Emily Munro from the Scottish Screen Archive (National Library of Scotland) took advantage of a weekend getaway to Amsterdam to visit EYE Film Institute and find out why it has so quickly gained an international reputation. EYE’s Head of Education, Florine Wiebenga, showed her around.
Away from the cobbled streets, leaning buildings and canals the EYE sits on the IJ harbour like a spaceship ready to transport incomers to another galaxy.
The concept behind the angular building is to reflect common elements between film and architecture – new ways of seeing and experiencing reality, light, space and movement.
Inside, EYE offers exhibition spaces, a cafe-restaurant, an education suite and four cinemas. Each cinema has been designed for a specific screening purpose – a standard 315-seat auditorium is complemented by a multipurpose space created for screening experimental and interactive work, there is a black box (inspired by Peter Kubelka’s concept of ‘Invisible Cinema’) and an Art Deco style cinema complete with pianola that is well suited for education work and showing archive material.
EYE was hosting a temporary exhibition of South African artist William Kentridge’s films which included two massive eight-screen projection installations, one of which had been commissioned by EYE. The installations are breathtaking. I found myself impressed with the foresight to ensure the exhibition spaces were wide enough, high enough and dark enough to accommodate such monumental pieces of work.
At EYE young people work with the exhibition team to create spectacular opening nights for the temporary exhibits as part of a project called Exposed. The Exposed team is given free rein and a generous budget to take over EYE for one night. The aim is to create dynamic events that will appeal to a younger demographic as well as please EYE’s patrons and funders. Take a look at this short ‘after-movie’ to see how they approached the Kentridge exhibition.
Equally impressive is the Studio, a bespoke learning space built to accommodate creative workshops for school groups. The Studio features specially designed furniture that can be reconfigured as a stage and a theatre-style rig that allows the room to be divided or for lights to be mounted for filming. There are seven full time education staff at EYE but as Florine explained to me they are required to run a programme across the Netherlands and not just at EYE. For that reason EYE also employs a pool of freelance filmmakers to facilitate school workshops.
Elements of film heritage are visible in the Studio; strips of film demonstrating the different film gauges are displayed alongside old projection equipment and cine cameras. The very contemporary facilities are a far cry from the popular image of the dusty archive. As in other European countries that have woken up to the importance and potential popularity of film heritage, the Netherlands is now investing in improving the facilities that will enable people to discover the national film collections. EYE works successfully to connect new technologies with film heritage in its permanent exhibition areas which allow people to find out about the story of film-making and the scope of the Dutch film collections in fully interactive ways.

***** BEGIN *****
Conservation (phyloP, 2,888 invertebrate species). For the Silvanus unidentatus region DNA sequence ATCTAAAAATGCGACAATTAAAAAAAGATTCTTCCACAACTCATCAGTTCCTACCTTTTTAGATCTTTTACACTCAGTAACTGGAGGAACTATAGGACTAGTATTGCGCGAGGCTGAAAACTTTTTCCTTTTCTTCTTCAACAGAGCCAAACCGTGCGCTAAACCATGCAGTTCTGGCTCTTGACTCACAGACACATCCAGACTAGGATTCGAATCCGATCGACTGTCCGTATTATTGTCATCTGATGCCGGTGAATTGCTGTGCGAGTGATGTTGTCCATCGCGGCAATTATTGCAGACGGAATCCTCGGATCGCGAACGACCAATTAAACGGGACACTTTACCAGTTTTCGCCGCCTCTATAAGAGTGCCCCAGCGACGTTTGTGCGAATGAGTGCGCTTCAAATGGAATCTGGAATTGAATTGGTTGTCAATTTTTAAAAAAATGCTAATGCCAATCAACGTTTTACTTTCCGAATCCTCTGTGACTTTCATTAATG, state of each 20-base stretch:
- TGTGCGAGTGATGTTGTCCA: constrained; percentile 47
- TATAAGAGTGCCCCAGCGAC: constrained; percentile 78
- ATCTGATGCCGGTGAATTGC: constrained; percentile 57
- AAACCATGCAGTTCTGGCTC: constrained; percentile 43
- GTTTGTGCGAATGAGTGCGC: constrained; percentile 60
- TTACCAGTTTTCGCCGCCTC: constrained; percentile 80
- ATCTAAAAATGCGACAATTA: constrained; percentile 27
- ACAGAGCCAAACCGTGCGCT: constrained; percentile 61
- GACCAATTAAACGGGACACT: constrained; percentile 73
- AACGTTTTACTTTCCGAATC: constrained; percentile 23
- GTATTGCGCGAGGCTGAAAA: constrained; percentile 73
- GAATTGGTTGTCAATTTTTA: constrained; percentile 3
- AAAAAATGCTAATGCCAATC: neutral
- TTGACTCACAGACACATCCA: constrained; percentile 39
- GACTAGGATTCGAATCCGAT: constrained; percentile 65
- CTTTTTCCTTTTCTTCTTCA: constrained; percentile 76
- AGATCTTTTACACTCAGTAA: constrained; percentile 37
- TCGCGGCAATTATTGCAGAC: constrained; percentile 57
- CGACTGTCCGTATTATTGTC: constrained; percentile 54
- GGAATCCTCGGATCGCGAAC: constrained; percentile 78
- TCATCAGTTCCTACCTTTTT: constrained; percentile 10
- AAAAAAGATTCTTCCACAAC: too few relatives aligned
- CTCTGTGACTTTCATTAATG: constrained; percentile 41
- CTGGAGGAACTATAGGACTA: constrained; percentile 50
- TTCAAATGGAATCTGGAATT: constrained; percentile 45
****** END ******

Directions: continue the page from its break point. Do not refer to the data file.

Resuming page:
The Panorama gallery includes viewing pods for watching films, an exhibition about the cinematic apparatus from optical toys to mobile phones, and a green-screen interactive that allows you to insert yourself in a Melies fantasy moon-scape or an early twentieth century Dutch street scene. The 360 gallery consists of film projections on all four walls with interactive consoles that allow you to project a film clip of your choice from the collections.
EYE does not have archive film vaults and preservation staff working on site but soon there will be new film stores located ten minutes away. In the meantime, researchers are catered for on site through the Netherland’s largest dedicated film library. Of course, given the Netherland’s long-standing investment in cinema for children, it comes as no surprise to see that youngsters are directly addressed through the Eye Walk, a video-tour that augments the reality of the EYE visitor experience using characters from the movies.
It’s hard not to come away from EYE wishing we had something comparable in Scotland. However, I’m optimistic about the status of film and film heritage in our little country. Next year the Scottish Screen Archive moves to new facilities at Kelvin Hall and we are already starting to realise the potential for exciting partnerships and opportunities, the likes of which Scotland’s film collection has never seen before. I’m looking forward to inviting Florine and her team over for koffie.
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